Daniels LLP Solicitors
STUCK IN A COSTLY SERVICE CONTRACT
WHEN we bought our semi-detached retirement bungalow five years ago, we signed a lease which included an agreement with the builders to pay £550 a year in return for which they’d keep the garden tidy, decorate the outside of the house and service the central heating. This figure has now risen to £730 and we can’t afford it. Can we refuse to pay this increase? IF the lease allows the builders the power to alter the fee they charge, then you won’t be able to get out of the obligation. Show the document to a solicitor. It’s possible you will be able to challenge the amount of the charge, buy the freehold, bring in a different management company, or even manage the site yourselves. But first you should ask to inspect the accounts and see how your money has been spent.
SAVING OUR HOME FOR OUR SON
I WANT to make sure my son doesn’t have to pay for us if we should ever have to go into an old folks’ home. Can I give the house to my son and continue to pay the mortgage myself? You are expected to contribute to care home fees from your capital if you have more than £14,250, so I presume you are considering giving away your property with this in mind. However, the local authority can refuse to pay care home fees if it believes that you’ve given away your assets with the intention of avoiding them. What’s more, if you give your property to your son you could lose your home if, for example, he was to divorce or be made bankrupt. I recommend that you take detailed legal advice before embarking on such a course of action.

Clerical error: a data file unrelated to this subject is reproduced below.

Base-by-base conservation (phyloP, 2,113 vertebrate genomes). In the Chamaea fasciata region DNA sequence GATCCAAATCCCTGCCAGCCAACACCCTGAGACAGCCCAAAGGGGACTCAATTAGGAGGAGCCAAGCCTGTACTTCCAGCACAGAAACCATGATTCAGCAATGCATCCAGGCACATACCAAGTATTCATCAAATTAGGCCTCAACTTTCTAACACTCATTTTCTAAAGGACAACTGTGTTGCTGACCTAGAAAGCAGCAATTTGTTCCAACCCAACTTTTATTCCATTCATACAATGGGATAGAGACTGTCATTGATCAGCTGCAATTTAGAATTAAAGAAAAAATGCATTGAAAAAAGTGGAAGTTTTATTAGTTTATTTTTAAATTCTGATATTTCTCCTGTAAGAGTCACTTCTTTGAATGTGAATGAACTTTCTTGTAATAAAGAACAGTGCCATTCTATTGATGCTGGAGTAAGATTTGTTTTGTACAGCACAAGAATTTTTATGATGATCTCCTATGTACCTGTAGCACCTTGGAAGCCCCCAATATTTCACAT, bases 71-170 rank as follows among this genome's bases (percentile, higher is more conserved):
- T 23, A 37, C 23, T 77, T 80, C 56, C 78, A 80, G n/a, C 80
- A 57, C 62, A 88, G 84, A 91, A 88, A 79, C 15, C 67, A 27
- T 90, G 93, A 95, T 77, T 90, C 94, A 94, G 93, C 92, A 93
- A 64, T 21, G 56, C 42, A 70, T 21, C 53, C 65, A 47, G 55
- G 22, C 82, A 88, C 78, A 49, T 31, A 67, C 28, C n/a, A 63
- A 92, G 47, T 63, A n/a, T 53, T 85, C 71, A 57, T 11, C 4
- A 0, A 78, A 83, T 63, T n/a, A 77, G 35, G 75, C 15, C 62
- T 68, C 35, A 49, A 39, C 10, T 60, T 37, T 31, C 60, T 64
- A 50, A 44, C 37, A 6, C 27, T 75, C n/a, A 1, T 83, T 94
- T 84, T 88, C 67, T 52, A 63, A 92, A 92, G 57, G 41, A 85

ACCESS ISSUES ACROSS GARDEN
WHEN my neighbour moved in she put up a fence around her garden, but in doing so she cut off her access to her outside toilet. These days it only houses her bins, but because of the fence the only way she can get to it is across our land. A friend told us we shouldn’t allow her to do this. IF your neighbour uses your land for access purposes for 20 years or more she – and anyone who bought her house in the future – could acquire the right to do so permanently. This would only apply if she was using the route without your permission however, so you should perhaps give her written permission to do so and keep a copy. Similarly she’s running something of a risk of losing her loo at some stage if she’s incorporated it into your property.
FOOTING THE BILL FOR EX-BUSINESS
A FRIEND and I went into partnership and made an overdraft arrangement with the bank based on the value and equity of our homes. After a disagreement I left the business and asked the bank for the immediate release of my security. But three months later the company was in voluntary liquidation and the bank is demanding repayment of the £26,000 overdraft. The bank says there never was any equity in my ex-partner’s house, which is why they’re coming after me. UNDER most loan agreements the bank will be able to claim the whole amount of the overdraft from you and nothing from your former partner if they so choose: you are probably ‘jointly and severally’ liable. It’s normal for there to be a period after you have notified the bank when you are still liable for new debts – the period would depend on the wording of the loan agreement. Ideally you should have wound up the business when you left. Discuss your current situation with a solicitor as soon as possible.